a simple proof how deep chess can be
Claude Elwood Shannon (1916-2001) was a famous electrical engineer and mathematician, remembered as “the father of information theory”. He was fascinated by chess and was the first one to calculate with precision the game tree complexity of chess i.e. the number of possible chess games. He based his calculation on a logical approximation that each game has an average of 40 moves and each move a player chooses between 30 possible moves. That makes a total of 10120 possible games. This number is known as the number of Shannon.
To a similar conclusion came Peterson in 1996. An interesting comparison is the estimation of the total numbers of atoms in the universe 1081 . The number of legal positions in chess according to him, however, is about 1050 .
All these calculations will suffer slight changes when we apply new rules to chess, such as the Sofia rule or further estimation of the effect of en-passant. However, the numbers are close enough to show you how deep chess can be.
Other game tree complexities (log game tree):
Tic tac toe 5
Connect Four 21
Connect six 140
Chess mathematics can be fascinating. At first sight chess seems to be easy to calculate. It has logical patterns and finite board space. However, the simplest questions may require serious mathematical skills.
A good example is the number of possible positions after n moves, n being 1, 2, 3, etc. After the first move there are exactly 20 positions, after the second, there are 400. White has a choice of 20 first moves, Black the same number of replies, making 400 different possible positions after one move for each color. From here on it is difficult to keep on counting since the number is rapidly growing. After the third move we have 5362 positions, and after the fourth the number is 71852. A really large number for 8×8 board!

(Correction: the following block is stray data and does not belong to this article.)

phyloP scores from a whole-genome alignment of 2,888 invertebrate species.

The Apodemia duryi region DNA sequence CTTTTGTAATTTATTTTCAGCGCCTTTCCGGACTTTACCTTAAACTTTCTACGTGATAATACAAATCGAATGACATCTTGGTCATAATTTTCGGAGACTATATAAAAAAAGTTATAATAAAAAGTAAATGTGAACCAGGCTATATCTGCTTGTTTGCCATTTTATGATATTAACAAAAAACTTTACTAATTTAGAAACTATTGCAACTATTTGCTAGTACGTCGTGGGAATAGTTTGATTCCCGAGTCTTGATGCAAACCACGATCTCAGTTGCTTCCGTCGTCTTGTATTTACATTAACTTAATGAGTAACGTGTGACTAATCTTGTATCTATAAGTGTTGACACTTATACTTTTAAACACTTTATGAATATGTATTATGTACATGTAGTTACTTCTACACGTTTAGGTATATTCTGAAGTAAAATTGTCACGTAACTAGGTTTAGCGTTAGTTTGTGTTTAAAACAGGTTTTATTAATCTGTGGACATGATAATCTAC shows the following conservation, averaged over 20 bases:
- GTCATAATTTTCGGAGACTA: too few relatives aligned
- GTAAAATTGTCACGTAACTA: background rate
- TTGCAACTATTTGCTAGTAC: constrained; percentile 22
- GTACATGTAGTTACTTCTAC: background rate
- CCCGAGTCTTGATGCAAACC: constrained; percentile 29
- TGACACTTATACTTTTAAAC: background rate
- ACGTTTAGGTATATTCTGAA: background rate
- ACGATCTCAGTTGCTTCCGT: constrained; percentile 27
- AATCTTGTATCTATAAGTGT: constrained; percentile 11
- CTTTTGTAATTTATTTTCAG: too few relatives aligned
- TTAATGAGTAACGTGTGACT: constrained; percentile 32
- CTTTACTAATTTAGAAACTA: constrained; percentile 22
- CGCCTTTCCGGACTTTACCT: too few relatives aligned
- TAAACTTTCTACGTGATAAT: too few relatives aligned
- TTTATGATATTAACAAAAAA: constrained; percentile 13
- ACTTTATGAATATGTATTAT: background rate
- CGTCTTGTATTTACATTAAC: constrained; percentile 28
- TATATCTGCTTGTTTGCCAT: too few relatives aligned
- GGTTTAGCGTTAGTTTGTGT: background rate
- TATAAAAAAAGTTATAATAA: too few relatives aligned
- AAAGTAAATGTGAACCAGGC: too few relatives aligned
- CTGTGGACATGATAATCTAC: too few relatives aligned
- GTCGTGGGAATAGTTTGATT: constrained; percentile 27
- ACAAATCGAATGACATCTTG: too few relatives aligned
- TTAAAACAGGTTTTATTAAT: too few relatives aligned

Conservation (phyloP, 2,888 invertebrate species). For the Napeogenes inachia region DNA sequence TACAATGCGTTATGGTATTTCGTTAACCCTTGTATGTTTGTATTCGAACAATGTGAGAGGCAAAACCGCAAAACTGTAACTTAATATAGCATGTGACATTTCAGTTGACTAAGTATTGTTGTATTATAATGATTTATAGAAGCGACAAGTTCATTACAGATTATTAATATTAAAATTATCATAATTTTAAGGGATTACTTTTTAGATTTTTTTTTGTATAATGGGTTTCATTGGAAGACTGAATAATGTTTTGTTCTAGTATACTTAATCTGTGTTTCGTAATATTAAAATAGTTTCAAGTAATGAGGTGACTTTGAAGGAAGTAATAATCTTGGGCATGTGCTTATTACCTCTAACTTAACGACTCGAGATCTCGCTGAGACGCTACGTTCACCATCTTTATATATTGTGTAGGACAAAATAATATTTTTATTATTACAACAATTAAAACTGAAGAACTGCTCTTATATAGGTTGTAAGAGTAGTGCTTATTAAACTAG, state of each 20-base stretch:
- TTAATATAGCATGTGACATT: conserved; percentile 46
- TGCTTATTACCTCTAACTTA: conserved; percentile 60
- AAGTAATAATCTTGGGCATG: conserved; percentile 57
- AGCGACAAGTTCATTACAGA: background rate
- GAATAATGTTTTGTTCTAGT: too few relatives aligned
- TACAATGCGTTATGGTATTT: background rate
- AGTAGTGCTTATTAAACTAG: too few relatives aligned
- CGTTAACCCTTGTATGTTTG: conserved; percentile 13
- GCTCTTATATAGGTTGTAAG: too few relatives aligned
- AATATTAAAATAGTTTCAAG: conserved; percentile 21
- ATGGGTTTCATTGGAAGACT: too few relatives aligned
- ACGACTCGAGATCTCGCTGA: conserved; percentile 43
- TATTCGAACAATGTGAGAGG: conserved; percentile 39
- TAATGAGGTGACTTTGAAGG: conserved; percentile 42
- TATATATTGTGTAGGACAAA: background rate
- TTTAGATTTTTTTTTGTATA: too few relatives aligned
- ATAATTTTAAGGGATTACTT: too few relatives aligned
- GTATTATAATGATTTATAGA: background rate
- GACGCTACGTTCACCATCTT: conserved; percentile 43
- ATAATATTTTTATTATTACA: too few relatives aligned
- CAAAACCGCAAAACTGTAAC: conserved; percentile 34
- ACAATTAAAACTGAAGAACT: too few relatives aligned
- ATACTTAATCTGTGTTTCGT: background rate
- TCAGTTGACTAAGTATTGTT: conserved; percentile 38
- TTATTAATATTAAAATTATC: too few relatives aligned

These numbers are a good back up of the complexity of The number of Shannon. In 1889 Cunningham got close to the number of moves after the 4th move, stating they are 71782. Fabel got even closer in 1895, he calculated 71870 possible moves. The first one to find the correct number, 71852, was C. Flye St. Marie in 1903.
As far as the Chessdom team knows, there are estimations of the number of positions after the 5th and the 6th moves. They are 809798 and 9132484 respectively. However, we would like to receive confirmation or a more correct information from our mathematician readers. Do not forget to include special moves like en passant .